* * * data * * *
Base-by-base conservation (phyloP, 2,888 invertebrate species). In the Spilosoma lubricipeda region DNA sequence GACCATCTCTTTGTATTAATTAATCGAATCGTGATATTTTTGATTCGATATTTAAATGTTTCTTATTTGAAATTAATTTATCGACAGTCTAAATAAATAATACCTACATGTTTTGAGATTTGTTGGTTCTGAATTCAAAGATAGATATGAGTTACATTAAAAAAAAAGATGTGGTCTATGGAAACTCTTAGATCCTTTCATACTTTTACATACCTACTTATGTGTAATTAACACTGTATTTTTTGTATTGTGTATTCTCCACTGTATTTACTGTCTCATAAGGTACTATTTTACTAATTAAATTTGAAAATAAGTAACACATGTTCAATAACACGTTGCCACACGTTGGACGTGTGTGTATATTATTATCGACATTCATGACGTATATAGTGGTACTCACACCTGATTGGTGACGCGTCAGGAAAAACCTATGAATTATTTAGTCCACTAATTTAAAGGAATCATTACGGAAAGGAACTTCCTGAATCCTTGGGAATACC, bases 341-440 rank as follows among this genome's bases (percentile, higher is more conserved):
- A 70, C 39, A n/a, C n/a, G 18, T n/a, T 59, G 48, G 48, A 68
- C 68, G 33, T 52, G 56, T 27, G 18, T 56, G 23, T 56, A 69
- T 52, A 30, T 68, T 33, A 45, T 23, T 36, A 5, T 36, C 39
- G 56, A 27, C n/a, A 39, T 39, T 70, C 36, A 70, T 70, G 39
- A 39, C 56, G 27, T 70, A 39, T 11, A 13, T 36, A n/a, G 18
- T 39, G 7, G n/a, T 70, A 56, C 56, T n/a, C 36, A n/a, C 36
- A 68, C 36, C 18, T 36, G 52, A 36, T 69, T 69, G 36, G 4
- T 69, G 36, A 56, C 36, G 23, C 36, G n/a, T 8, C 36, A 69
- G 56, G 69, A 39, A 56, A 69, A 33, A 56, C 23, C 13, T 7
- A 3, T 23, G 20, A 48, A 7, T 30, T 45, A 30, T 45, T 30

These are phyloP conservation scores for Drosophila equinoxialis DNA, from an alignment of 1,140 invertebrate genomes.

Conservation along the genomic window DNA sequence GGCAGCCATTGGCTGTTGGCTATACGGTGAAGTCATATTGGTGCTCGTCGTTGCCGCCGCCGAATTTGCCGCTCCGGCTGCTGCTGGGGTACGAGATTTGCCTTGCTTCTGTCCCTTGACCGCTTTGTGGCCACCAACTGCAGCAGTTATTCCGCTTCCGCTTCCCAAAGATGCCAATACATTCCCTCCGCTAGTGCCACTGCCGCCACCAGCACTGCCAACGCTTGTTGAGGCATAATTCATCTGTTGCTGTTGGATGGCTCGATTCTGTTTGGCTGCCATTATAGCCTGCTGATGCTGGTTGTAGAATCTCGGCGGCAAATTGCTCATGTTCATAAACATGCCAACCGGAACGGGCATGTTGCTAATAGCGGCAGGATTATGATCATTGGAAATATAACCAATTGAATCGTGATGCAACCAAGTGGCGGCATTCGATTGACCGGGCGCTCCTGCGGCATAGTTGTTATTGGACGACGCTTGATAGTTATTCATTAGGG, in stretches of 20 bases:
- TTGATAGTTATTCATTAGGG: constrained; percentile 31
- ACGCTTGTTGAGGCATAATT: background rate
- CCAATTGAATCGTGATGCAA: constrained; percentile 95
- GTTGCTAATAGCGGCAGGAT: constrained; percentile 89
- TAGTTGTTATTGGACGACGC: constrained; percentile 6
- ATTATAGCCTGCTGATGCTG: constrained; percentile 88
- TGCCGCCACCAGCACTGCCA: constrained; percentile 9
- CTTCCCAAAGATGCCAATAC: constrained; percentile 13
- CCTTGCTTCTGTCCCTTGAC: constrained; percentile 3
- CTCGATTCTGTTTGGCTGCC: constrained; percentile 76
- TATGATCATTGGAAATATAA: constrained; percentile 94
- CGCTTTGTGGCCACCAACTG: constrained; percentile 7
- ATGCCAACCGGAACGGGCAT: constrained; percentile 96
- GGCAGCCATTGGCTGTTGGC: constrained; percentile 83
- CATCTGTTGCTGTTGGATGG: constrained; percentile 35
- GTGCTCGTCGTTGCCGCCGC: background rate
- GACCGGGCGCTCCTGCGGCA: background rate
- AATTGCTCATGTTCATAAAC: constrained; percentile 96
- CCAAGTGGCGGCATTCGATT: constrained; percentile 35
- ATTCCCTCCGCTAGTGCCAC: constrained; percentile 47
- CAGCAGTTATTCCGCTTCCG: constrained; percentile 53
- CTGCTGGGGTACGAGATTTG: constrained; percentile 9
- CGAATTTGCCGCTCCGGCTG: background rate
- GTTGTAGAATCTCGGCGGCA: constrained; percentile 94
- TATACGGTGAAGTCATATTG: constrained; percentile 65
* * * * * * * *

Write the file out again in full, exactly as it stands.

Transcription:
Base-by-base conservation (phyloP, 2,888 invertebrate species). In the Spilosoma lubricipeda region DNA sequence GACCATCTCTTTGTATTAATTAATCGAATCGTGATATTTTTGATTCGATATTTAAATGTTTCTTATTTGAAATTAATTTATCGACAGTCTAAATAAATAATACCTACATGTTTTGAGATTTGTTGGTTCTGAATTCAAAGATAGATATGAGTTACATTAAAAAAAAAGATGTGGTCTATGGAAACTCTTAGATCCTTTCATACTTTTACATACCTACTTATGTGTAATTAACACTGTATTTTTTGTATTGTGTATTCTCCACTGTATTTACTGTCTCATAAGGTACTATTTTACTAATTAAATTTGAAAATAAGTAACACATGTTCAATAACACGTTGCCACACGTTGGACGTGTGTGTATATTATTATCGACATTCATGACGTATATAGTGGTACTCACACCTGATTGGTGACGCGTCAGGAAAAACCTATGAATTATTTAGTCCACTAATTTAAAGGAATCATTACGGAAAGGAACTTCCTGAATCCTTGGGAATACC, bases 341-440 rank as follows among this genome's bases (percentile, higher is more conserved):
- A 70, C 39, A n/a, C n/a, G 18, T n/a, T 59, G 48, G 48, A 68
- C 68, G 33, T 52, G 56, T 27, G 18, T 56, G 23, T 56, A 69
- T 52, A 30, T 68, T 33, A 45, T 23, T 36, A 5, T 36, C 39
- G 56, A 27, C n/a, A 39, T 39, T 70, C 36, A 70, T 70, G 39
- A 39, C 56, G 27, T 70, A 39, T 11, A 13, T 36, A n/a, G 18
- T 39, G 7, G n/a, T 70, A 56, C 56, T n/a, C 36, A n/a, C 36
- A 68, C 36, C 18, T 36, G 52, A 36, T 69, T 69, G 36, G 4
- T 69, G 36, A 56, C 36, G 23, C 36, G n/a, T 8, C 36, A 69
- G 56, G 69, A 39, A 56, A 69, A 33, A 56, C 23, C 13, T 7
- A 3, T 23, G 20, A 48, A 7, T 30, T 45, A 30, T 45, T 30

These are phyloP conservation scores for Drosophila equinoxialis DNA, from an alignment of 1,140 invertebrate genomes.

Conservation along the genomic window DNA sequence GGCAGCCATTGGCTGTTGGCTATACGGTGAAGTCATATTGGTGCTCGTCGTTGCCGCCGCCGAATTTGCCGCTCCGGCTGCTGCTGGGGTACGAGATTTGCCTTGCTTCTGTCCCTTGACCGCTTTGTGGCCACCAACTGCAGCAGTTATTCCGCTTCCGCTTCCCAAAGATGCCAATACATTCCCTCCGCTAGTGCCACTGCCGCCACCAGCACTGCCAACGCTTGTTGAGGCATAATTCATCTGTTGCTGTTGGATGGCTCGATTCTGTTTGGCTGCCATTATAGCCTGCTGATGCTGGTTGTAGAATCTCGGCGGCAAATTGCTCATGTTCATAAACATGCCAACCGGAACGGGCATGTTGCTAATAGCGGCAGGATTATGATCATTGGAAATATAACCAATTGAATCGTGATGCAACCAAGTGGCGGCATTCGATTGACCGGGCGCTCCTGCGGCATAGTTGTTATTGGACGACGCTTGATAGTTATTCATTAGGG, in stretches of 20 bases:
- TTGATAGTTATTCATTAGGG: constrained; percentile 31
- ACGCTTGTTGAGGCATAATT: background rate
- CCAATTGAATCGTGATGCAA: constrained; percentile 95
- GTTGCTAATAGCGGCAGGAT: constrained; percentile 89
- TAGTTGTTATTGGACGACGC: constrained; percentile 6
- ATTATAGCCTGCTGATGCTG: constrained; percentile 88
- TGCCGCCACCAGCACTGCCA: constrained; percentile 9
- CTTCCCAAAGATGCCAATAC: constrained; percentile 13
- CCTTGCTTCTGTCCCTTGAC: constrained; percentile 3
- CTCGATTCTGTTTGGCTGCC: constrained; percentile 76
- TATGATCATTGGAAATATAA: constrained; percentile 94
- CGCTTTGTGGCCACCAACTG: constrained; percentile 7
- ATGCCAACCGGAACGGGCAT: constrained; percentile 96
- GGCAGCCATTGGCTGTTGGC: constrained; percentile 83
- CATCTGTTGCTGTTGGATGG: constrained; percentile 35
- GTGCTCGTCGTTGCCGCCGC: background rate
- GACCGGGCGCTCCTGCGGCA: background rate
- AATTGCTCATGTTCATAAAC: constrained; percentile 96
- CCAAGTGGCGGCATTCGATT: constrained; percentile 35
- ATTCCCTCCGCTAGTGCCAC: constrained; percentile 47
- CAGCAGTTATTCCGCTTCCG: constrained; percentile 53
- CTGCTGGGGTACGAGATTTG: constrained; percentile 9
- CGAATTTGCCGCTCCGGCTG: background rate
- GTTGTAGAATCTCGGCGGCA: constrained; percentile 94
- TATACGGTGAAGTCATATTG: constrained; percentile 65